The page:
By David Morgan, NASCAR Contributor
These days, anytime Carl Edwards wins a race in the NASCAR Sprint Cup Series, everyone knows that his legendary backflip victory celebration off of the door of his car is imminent. But how did Edwards’ victory backflip begin?
In this week’s “Throwback Thursday Theater”, we’ll take a step back in time to the NASCAR Camping World Trucks Series at Kentucky in 2003 for the running of the Built Ford Tough 225, which saw Edwards win his first NASCAR race and perform his first backflip celebration on the national stage.
Coming off of his win at Kansas the week before, Jon Wood qualified his Ford on the pole at Kentucky, with Bobby Hamilton starting alongside. Wood’s Roush Racing teammate, Carl Edwards, who had finished as a runner-up to Wood at Kansas, qualified fifth, but had to start at the rear of the field due to a pre-race engine change.
Early in the going, the lead belonged to Hamilton and Jason Leffler, who combined to lead the first 29 laps of the race. Four other drivers cycled through the lead over the next 13 laps before Brendan Gaughan took over at lap 43. Gaughan, who was in his second full-time season in the Truck Series in 2003, had two wins on the season already by the time they rolled into Kentucky and looked to be the truck to beat when he took over the lead at the midpoint of the race.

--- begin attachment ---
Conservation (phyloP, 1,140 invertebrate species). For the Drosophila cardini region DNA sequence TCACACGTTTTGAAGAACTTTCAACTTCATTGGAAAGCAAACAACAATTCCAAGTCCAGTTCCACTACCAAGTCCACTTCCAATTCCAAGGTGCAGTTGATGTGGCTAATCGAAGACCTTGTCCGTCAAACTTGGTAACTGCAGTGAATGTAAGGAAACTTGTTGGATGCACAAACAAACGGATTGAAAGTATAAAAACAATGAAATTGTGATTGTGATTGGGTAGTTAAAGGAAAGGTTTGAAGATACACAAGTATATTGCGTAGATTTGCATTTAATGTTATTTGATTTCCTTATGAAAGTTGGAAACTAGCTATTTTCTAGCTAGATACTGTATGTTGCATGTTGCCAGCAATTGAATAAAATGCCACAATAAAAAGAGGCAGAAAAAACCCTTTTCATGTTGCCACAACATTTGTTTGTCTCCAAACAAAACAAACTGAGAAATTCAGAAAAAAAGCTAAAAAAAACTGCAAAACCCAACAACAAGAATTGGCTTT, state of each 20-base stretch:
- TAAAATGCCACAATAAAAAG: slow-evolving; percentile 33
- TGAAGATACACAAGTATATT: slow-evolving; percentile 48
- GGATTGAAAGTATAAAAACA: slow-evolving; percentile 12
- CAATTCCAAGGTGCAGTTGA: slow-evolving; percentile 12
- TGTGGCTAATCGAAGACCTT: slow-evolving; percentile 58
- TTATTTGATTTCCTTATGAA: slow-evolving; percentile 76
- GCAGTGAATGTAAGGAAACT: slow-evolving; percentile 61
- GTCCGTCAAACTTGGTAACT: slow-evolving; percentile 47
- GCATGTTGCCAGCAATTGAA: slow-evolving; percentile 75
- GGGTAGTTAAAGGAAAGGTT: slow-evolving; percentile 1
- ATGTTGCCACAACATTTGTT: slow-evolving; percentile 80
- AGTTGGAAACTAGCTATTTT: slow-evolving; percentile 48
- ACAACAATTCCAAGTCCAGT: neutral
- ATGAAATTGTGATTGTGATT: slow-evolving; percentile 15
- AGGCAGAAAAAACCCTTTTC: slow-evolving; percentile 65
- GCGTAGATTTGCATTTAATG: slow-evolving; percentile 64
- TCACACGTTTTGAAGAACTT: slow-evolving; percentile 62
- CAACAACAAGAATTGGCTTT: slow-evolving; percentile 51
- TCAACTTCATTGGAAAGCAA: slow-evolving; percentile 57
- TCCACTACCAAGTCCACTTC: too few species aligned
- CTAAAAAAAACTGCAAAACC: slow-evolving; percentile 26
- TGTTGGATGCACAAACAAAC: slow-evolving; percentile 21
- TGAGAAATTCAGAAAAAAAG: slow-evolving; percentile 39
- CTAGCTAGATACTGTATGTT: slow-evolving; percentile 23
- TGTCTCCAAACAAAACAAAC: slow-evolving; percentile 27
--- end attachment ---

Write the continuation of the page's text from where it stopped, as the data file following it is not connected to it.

While Gaughan led 66 of the next 67 laps, he had a new contender filling up his rearview mirror. That driver was none other than Edwards, who had driven his No. 99 truck from the back of the pack at the start of the race to be fighting for the lead with 75 laps to go. Edwards continued to run right in Gaughan’s tire tracks as the laps wound down and it looked like it would be a battle between the two drivers all the way to the finish, but racing can be cruel at times and Gaughan’s luck was about to run out.
As Gaughan and Edwards headed into Turn 3 with 40 laps to go, the engine on Gaughan’s Dodge let go, with smoke billowing from the tailpipes, putting an end to Gaughan’s race. With Gaughan’s misfortune, Edwards inherited the lead and was in prime position to score his first win in a national NASCAR series.
Edwards remained steadfast in the lead, even through two additional restarts at lap 121 and 135 for single truck cautions. When the race went back green for the final time on lap 138, it was all Edwards as he pulled away from Ted Musgrave and Dennis Setzer to lead the final 40 laps and crossed the finish line with a 3.568 second margin of victory for his first career win.
Instead of the victory burnout that is common for must drivers these days, Edwards pulled his truck right up next to the infield grass, climbed out onto the bed of the truck and did his first celebratory backflip on the national stage, a tradition that has lasted to this day anytime that Edwards wins a race.
“This is the greatest feeling in the whole world,” Edwards said. “It’s unbelievable. I’m an average guy with above average friends and family, that’s the bottom line. My crew believes in me, I screwed up at Dover and Daytona both and they believe in me. I’m telling you, I’m not a religious man, but the good Lord has blessed every one of us here and that’s it. I’m just lucky.”